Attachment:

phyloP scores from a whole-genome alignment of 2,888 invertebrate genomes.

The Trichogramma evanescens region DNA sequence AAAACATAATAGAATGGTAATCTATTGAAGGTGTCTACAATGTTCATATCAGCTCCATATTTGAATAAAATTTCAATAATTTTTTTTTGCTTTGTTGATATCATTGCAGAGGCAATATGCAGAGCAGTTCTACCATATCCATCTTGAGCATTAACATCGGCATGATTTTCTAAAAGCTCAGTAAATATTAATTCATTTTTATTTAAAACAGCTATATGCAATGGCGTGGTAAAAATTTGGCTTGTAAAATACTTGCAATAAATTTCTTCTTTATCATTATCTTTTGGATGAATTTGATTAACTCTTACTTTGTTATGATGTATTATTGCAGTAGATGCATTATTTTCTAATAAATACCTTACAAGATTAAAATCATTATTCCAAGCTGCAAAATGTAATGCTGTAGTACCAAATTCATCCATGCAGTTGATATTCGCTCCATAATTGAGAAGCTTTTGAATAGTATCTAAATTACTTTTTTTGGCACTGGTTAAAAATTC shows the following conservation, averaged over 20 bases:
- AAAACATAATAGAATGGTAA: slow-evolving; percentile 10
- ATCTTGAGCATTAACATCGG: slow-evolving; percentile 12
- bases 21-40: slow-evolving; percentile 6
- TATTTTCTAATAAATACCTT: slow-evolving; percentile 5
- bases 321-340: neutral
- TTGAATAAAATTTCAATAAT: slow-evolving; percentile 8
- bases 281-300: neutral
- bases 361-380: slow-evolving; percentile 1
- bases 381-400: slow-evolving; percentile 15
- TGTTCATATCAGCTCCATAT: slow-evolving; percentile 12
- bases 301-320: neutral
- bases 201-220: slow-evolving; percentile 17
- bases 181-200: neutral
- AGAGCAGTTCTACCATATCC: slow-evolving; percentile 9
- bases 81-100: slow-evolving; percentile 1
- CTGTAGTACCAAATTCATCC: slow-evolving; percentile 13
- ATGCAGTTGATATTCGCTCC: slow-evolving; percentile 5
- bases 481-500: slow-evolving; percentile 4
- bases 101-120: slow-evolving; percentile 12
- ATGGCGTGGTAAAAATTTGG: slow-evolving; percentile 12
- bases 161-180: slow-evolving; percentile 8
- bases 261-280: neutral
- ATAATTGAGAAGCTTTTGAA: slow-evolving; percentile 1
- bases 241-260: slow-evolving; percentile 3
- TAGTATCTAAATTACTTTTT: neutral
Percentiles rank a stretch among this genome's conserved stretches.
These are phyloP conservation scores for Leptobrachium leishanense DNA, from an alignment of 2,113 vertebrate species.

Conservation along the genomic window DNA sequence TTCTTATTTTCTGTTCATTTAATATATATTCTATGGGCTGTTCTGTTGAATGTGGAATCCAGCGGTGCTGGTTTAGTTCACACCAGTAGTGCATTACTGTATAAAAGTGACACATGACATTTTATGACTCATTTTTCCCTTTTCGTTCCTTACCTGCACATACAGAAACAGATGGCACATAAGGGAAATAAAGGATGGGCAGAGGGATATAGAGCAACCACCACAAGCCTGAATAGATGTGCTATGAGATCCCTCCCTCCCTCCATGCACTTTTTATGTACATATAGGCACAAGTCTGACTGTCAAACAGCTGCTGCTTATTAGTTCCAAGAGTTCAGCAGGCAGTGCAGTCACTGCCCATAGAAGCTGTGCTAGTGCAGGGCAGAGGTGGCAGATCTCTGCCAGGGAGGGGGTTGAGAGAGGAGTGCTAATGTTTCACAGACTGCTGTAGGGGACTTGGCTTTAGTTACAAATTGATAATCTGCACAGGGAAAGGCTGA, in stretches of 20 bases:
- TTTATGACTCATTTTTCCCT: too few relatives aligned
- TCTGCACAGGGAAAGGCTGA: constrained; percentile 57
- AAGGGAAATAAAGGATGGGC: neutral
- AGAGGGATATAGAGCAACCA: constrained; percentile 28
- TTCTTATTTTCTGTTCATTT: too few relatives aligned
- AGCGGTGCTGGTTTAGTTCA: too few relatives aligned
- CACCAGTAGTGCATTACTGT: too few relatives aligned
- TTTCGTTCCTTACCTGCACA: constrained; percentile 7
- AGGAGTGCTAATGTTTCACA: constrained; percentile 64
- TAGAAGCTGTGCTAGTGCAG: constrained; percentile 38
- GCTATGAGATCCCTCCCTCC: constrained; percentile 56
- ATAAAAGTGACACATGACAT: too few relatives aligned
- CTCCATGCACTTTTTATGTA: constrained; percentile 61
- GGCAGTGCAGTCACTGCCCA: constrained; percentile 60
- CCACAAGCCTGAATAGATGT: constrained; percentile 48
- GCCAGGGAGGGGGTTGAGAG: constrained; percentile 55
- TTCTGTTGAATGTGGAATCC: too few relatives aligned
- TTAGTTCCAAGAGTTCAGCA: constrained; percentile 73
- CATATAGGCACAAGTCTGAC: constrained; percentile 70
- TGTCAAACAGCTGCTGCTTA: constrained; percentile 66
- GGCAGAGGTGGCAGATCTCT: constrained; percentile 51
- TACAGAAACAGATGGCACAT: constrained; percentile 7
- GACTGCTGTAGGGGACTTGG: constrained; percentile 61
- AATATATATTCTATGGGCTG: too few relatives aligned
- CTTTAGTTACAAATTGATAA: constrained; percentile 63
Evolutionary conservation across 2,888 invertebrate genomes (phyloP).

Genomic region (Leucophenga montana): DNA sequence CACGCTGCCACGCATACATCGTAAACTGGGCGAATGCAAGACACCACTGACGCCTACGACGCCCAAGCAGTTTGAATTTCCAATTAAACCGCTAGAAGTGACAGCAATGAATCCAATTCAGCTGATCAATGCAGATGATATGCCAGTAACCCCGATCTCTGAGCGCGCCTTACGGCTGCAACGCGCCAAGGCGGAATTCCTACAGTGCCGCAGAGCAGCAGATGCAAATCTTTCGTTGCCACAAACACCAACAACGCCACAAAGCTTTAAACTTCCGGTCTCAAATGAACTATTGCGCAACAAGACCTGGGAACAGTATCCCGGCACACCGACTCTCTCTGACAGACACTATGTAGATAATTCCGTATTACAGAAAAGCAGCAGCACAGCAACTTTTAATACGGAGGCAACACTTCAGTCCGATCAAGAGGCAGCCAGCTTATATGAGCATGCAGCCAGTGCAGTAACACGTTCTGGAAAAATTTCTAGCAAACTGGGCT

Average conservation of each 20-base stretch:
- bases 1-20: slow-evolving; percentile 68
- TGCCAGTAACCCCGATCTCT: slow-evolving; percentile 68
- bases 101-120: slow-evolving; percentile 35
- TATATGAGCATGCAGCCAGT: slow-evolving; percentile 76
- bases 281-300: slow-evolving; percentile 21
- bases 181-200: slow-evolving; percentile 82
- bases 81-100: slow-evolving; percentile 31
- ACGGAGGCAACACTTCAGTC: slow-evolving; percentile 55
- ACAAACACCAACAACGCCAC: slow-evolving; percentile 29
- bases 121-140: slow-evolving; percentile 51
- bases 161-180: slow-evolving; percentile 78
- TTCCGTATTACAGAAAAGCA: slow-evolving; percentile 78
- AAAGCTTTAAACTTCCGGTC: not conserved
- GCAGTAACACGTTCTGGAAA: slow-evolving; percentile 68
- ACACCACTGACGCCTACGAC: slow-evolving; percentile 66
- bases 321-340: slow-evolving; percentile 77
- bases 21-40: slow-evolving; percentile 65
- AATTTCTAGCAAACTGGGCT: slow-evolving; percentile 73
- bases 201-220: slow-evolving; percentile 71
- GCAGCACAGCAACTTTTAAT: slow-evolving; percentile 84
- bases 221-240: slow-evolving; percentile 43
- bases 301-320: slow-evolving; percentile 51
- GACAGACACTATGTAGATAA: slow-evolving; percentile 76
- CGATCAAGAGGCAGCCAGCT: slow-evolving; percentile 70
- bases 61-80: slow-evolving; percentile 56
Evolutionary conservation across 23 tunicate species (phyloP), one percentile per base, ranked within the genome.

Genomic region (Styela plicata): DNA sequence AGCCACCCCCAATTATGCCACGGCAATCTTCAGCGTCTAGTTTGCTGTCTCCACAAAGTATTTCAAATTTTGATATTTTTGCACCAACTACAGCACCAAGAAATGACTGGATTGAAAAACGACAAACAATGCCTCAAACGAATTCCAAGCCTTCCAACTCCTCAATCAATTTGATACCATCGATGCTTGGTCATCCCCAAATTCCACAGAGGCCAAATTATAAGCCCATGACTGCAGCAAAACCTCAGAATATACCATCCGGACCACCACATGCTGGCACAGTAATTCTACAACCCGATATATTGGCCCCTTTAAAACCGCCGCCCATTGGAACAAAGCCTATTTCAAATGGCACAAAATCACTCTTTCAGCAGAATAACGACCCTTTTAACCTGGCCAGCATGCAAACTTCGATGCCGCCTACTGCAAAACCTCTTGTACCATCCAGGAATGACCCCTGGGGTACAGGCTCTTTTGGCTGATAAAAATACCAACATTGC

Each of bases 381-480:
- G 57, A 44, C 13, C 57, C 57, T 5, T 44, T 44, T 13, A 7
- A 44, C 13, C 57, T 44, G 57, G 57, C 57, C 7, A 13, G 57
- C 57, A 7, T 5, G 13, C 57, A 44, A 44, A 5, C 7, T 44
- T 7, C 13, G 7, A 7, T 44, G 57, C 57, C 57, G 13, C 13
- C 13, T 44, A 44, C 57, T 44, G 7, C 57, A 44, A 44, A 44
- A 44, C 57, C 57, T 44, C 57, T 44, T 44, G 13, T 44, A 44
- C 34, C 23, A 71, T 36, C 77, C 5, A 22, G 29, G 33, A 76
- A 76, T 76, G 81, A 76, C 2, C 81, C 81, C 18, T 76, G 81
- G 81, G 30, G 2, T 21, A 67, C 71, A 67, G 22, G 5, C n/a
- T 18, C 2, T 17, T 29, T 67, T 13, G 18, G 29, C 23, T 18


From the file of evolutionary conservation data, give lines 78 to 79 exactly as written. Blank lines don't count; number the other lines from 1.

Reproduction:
- GCAGCACAGCAACTTTTAAT: slow-evolving; percentile 84
- bases 221-240: slow-evolving; percentile 43